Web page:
Shifting the culture of silence around rape and sexual assault in humanitarian aid and international development (www.expatbackup.com)My friend Jina Moore, journalist and the international women’s rights correspondent for BuzzFeed News, has written an excellent story about sexual violence and aid workers called, “An Aid Worker Was Raped In South Sudan And The U.N. Did Almost Nothing About It.” It’s a compelling picture of just how difficult it is for those of us working in humanitarian emergencies to get help and support after rape and sexual assault, from our organizations and even from our communities.

Whatever the reasons – and there are many – we in the aid and development community still co-create a system where discussing sexual violence is often taboo and which surrounds acts of sexual violence with a culture of impunity. Cases of sexual assault between aid workers often go unreported to employers and national authorities. Even when aid workers are assaulted by strangers and the incident registers as a security incident to the employee’s organization, direct organizational support to the survivor in the weeks and months after is often lacking.

On a personal level, it can be really tough to know what to say to a friend or colleague who has survived sexual assault. And the discomfort and uncertainty that surrounds reaching out often further isolates the survivor, leaving her* even more at risk of depression, anxiety, extreme stress, trauma, and PTSD.

If you have a friend who is a survivor, don’t be shy. Reach out, even if you’re afraid of saying the wrong thing. Be conscious not to touch her without asking permission, and just be present for where she is. Let her know that wherever she is, whatever she is feeling, she is not alone.

And on a professional level, let’s shift this culture of silence into one of vocal support for survivors and professional intolerance of sexual violence in any form. As a community of aid workers invested in our own well being, we have an opportunity to shift the dialogue about how we address and respond to rape and sexual assault in our community.

Amongst ourselves, we can shift the story from shock and horror into one of care and compassion, right now. Rather than gossiping and creating fear when sexual assault happens in our community, we can share supportive strategies and help to create organizational accountability for staff welfare. Little by little, one person at a time, we can turn this around.

Often in our small aid worker communities, we have a tendency to deconstruct security incidents to figure out what went wrong, or subtly point out what survivors could’ve done differently to prevent the attack from happening in the first place. This needs to stop. Victim blaming allows us to distance ourselves falsely from the members of our community who were assaulted, so that we feel more secure. By framing the conversation around “what went wrong” or “what they did wrong,” we try to insulate and convince ourselves that this kind of violence could never happen to us – even though it’s not true.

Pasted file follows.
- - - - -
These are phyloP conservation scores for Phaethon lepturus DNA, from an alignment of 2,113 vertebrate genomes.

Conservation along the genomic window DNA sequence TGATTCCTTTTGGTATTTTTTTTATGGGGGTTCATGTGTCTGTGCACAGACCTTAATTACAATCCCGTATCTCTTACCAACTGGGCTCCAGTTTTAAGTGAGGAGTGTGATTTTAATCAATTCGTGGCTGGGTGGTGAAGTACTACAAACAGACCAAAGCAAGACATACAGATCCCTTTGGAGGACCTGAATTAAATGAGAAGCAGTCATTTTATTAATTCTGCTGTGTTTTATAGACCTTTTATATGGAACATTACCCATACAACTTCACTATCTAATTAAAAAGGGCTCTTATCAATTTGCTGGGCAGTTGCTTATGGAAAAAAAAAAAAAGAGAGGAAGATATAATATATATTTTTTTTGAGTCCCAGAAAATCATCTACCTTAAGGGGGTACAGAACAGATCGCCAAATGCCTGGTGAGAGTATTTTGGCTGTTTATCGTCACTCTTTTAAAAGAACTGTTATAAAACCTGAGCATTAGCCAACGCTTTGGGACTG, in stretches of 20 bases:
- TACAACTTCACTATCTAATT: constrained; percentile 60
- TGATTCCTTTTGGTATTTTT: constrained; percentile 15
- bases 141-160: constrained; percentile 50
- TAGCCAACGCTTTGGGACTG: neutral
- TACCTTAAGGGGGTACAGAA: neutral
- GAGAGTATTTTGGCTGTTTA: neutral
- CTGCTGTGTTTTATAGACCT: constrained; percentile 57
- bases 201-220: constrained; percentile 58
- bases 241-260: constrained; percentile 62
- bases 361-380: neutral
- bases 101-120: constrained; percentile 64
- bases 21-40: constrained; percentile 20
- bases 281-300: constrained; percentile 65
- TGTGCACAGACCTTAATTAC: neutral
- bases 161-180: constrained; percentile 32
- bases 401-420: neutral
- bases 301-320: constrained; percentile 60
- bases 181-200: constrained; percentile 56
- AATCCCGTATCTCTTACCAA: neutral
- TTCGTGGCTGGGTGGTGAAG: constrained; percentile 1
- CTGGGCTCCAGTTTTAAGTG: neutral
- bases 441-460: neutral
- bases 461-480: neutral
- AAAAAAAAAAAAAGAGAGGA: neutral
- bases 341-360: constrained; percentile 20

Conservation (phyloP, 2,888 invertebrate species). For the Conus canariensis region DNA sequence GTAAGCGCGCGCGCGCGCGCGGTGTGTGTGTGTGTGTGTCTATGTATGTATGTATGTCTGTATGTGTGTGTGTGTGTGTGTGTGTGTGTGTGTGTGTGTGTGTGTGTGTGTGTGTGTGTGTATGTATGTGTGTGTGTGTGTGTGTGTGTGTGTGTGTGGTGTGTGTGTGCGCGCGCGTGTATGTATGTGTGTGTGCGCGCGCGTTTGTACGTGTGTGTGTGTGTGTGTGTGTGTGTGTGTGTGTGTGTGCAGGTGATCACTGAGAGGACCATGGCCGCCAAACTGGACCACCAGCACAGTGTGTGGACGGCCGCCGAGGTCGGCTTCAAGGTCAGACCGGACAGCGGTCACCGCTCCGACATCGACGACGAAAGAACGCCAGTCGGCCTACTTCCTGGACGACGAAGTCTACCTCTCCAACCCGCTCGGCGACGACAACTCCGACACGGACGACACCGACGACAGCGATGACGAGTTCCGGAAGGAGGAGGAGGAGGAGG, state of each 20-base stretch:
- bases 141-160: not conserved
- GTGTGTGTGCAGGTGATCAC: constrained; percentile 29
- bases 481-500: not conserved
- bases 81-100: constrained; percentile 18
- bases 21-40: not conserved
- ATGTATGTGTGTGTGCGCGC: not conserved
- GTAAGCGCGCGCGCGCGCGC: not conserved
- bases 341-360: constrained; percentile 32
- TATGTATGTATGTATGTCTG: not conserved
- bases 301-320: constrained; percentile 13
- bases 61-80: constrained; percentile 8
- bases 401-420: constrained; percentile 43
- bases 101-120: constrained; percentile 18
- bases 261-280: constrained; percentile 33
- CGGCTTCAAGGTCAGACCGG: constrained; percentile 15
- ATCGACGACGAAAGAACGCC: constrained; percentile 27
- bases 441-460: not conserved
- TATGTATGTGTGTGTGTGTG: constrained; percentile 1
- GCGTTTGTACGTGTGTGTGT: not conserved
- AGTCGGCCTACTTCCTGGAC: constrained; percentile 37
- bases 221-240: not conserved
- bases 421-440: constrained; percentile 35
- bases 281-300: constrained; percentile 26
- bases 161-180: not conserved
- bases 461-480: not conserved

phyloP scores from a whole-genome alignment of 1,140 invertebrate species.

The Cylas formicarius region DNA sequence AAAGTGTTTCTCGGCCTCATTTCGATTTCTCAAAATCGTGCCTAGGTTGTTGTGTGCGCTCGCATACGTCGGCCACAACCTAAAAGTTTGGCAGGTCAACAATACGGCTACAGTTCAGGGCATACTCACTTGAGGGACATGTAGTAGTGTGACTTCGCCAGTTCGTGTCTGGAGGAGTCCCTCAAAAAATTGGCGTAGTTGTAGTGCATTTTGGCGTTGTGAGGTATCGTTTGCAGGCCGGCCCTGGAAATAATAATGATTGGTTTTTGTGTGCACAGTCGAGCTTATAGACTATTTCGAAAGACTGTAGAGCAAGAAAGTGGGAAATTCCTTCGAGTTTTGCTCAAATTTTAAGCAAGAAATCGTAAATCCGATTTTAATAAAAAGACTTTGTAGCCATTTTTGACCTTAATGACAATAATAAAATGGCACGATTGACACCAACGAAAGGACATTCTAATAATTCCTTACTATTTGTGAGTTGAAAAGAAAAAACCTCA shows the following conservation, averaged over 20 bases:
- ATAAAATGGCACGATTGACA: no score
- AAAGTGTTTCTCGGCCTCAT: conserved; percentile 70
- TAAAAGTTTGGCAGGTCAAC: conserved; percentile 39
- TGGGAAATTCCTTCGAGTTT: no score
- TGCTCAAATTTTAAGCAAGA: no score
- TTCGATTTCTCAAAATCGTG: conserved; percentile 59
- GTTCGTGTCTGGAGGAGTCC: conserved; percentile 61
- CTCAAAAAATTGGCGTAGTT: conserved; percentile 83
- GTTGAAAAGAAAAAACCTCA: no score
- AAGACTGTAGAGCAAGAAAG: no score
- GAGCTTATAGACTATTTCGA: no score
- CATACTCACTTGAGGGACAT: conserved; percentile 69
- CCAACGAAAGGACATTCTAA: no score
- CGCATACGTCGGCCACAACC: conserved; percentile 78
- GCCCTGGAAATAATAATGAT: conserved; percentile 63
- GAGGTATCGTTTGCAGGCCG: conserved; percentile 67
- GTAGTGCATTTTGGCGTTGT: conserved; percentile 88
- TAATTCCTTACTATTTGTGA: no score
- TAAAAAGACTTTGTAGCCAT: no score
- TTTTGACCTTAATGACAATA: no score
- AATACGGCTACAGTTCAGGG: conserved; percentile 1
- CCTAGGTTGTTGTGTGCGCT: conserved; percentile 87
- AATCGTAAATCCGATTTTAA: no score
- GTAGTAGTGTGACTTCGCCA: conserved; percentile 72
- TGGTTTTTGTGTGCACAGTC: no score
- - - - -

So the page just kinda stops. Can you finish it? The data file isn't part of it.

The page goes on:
Here’s a core takeaway that’s a good starting point: There is nothing, I repeat, nothing, that survivors of sexual assault could have done differently to change or prevent what happened.

Rape and sexual assault is a crime, plain and simple. It’s time that we treat it as such and that we compassionately and consciously support survivors in our communities, without guilt, blame or shame. This is just one way that we create a community dialogue around how to shift the culture and prevent sexual violence from happening again in the future.

I applaud Megan Nobert’s courage in sharing her story and her attempts to seek justice within the UN system. Her tenacity to continue with an arduous process, as a staff member seeking to open an investigation, paves the way for others to do the same in other systems, places and ways. I stand with Megan and all of the others as we come forward to stand together and end the culture of impunity around sexual violence in international development and aid.

One of the things that struck me most about Megan’s story was how utterly alone she must’ve felt as she processed and dealt with her ordeal. I don’t want any woman to feel that way (or man, for that matter; men are raped too). We are a community of aid workers, of people who are in service. We can do better to support each other when we need help. I know we can.

Some Ideas about Next Steps to Shift Rape Culture in Aid Work

A key issue I see is that there is a lack of crisis intervention services for survivors of sexual assault within our communities and organizations. In large US cities, programs like SAVI at Mount Sinai Hospital, has a team of Emergency Room Volunteers to advocate for the medical, legal and security decisions of the survivor. Having an advocate helps a survivor of sexual assault start to regain a feeling of control, an important part of jump-starting recovery.